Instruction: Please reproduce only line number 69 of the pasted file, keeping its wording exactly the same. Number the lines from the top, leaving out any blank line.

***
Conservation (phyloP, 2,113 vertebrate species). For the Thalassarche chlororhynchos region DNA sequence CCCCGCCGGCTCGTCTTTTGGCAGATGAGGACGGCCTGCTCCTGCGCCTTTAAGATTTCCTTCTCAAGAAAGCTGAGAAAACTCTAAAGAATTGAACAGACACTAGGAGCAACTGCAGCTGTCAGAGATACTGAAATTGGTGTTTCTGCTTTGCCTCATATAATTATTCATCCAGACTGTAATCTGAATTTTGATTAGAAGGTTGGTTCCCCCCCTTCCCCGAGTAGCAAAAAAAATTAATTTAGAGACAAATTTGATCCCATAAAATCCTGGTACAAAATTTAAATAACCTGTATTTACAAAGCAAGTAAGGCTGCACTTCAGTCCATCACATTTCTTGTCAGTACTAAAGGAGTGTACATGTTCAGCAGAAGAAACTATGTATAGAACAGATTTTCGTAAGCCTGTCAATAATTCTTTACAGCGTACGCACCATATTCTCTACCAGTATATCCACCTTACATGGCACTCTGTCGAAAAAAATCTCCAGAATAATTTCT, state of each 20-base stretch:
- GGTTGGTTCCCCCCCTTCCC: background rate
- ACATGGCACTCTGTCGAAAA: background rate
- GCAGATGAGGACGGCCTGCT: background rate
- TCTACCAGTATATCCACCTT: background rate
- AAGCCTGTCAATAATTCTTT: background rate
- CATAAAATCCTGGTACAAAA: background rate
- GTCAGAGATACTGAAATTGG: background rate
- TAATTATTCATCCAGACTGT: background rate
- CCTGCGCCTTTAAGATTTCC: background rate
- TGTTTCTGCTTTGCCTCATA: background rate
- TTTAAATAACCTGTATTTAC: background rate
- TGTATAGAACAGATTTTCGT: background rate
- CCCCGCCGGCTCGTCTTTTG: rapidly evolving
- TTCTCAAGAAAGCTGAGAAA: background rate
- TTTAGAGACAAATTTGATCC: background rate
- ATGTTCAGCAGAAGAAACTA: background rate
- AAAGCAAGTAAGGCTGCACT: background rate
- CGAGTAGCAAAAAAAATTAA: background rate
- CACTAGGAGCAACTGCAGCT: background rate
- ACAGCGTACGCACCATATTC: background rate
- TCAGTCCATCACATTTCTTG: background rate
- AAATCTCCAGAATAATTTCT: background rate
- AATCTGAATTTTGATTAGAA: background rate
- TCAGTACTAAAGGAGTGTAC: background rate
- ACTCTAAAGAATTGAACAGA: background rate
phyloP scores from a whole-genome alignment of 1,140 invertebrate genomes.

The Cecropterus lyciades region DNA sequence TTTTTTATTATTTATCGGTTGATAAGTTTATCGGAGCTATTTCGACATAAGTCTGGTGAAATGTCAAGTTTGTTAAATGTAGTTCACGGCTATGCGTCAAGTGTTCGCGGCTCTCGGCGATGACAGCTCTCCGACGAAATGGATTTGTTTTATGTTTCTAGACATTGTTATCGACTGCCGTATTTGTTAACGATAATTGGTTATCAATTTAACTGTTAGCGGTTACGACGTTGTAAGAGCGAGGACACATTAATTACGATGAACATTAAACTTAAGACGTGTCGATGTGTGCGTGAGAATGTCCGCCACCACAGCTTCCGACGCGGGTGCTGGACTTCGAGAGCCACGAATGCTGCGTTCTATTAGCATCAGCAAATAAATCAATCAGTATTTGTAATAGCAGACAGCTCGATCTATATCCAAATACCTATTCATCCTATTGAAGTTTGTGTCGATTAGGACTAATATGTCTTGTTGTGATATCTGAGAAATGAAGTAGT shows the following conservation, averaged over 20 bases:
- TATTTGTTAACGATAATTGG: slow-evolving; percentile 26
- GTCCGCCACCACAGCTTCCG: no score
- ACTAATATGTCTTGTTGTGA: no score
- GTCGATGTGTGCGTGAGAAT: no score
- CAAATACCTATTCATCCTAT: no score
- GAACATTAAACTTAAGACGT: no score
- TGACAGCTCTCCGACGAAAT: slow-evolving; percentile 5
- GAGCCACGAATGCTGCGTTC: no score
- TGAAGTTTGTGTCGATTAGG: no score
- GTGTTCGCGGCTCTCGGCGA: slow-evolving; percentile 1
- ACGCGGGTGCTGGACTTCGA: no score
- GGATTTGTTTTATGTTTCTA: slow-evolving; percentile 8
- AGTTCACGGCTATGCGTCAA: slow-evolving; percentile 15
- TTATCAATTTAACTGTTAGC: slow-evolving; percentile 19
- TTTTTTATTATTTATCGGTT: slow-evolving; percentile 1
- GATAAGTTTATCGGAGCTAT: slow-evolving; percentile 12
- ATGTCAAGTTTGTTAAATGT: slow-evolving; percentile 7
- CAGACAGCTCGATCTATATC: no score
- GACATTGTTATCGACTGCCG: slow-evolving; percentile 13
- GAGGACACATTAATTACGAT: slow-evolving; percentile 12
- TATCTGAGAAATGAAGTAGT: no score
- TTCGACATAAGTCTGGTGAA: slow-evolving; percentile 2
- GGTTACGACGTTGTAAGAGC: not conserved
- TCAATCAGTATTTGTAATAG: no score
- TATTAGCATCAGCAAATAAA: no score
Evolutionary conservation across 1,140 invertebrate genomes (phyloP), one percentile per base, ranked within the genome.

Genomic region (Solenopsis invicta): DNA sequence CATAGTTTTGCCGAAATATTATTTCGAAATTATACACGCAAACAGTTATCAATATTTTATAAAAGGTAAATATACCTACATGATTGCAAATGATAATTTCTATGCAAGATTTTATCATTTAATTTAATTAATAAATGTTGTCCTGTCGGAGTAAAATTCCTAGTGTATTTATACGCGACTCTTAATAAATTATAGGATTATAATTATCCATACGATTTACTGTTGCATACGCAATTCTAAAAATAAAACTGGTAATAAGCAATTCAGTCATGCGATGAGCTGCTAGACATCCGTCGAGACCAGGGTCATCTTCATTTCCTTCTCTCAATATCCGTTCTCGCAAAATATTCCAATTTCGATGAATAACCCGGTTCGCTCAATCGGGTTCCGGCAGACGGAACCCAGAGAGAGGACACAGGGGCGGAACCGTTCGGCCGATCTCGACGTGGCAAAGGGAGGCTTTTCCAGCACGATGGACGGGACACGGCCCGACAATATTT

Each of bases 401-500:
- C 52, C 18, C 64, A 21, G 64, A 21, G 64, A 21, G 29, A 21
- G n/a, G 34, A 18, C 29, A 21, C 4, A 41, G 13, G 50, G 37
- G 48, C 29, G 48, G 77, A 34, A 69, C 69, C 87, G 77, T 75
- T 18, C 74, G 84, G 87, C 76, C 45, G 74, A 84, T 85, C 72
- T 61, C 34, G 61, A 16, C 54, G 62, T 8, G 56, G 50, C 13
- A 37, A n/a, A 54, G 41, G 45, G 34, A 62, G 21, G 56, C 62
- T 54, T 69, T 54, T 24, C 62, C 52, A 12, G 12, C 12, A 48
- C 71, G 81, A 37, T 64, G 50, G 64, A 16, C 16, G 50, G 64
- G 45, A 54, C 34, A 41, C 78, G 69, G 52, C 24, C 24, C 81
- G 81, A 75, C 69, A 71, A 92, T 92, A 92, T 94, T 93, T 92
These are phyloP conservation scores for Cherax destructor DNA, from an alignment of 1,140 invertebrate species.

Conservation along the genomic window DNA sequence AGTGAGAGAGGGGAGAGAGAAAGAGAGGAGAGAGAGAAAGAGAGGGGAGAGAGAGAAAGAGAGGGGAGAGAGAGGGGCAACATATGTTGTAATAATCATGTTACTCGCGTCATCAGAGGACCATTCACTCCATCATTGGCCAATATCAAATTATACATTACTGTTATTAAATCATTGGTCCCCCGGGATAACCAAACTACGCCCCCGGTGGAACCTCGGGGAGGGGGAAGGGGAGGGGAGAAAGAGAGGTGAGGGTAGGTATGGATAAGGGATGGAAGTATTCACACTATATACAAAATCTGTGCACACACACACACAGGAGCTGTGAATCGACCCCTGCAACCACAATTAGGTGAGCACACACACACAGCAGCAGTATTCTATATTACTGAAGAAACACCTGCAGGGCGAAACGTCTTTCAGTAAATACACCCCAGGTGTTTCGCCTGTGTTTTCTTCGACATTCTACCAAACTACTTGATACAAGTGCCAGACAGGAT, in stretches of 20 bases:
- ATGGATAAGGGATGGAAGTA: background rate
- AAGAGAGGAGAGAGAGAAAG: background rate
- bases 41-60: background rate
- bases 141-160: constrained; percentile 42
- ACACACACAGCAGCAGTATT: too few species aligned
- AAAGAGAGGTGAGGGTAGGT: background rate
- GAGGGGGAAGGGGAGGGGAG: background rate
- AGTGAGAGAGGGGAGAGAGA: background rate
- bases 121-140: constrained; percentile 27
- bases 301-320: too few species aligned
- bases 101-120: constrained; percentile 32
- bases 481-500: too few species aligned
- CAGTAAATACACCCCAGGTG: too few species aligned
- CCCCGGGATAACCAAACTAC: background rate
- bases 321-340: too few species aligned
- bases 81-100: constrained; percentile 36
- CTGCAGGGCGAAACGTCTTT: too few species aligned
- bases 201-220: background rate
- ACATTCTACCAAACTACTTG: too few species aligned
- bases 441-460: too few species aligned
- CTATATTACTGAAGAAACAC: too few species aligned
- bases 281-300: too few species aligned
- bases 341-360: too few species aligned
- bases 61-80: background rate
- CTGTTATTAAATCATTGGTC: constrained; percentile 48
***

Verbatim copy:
- ATGGATAAGGGATGGAAGTA: background rate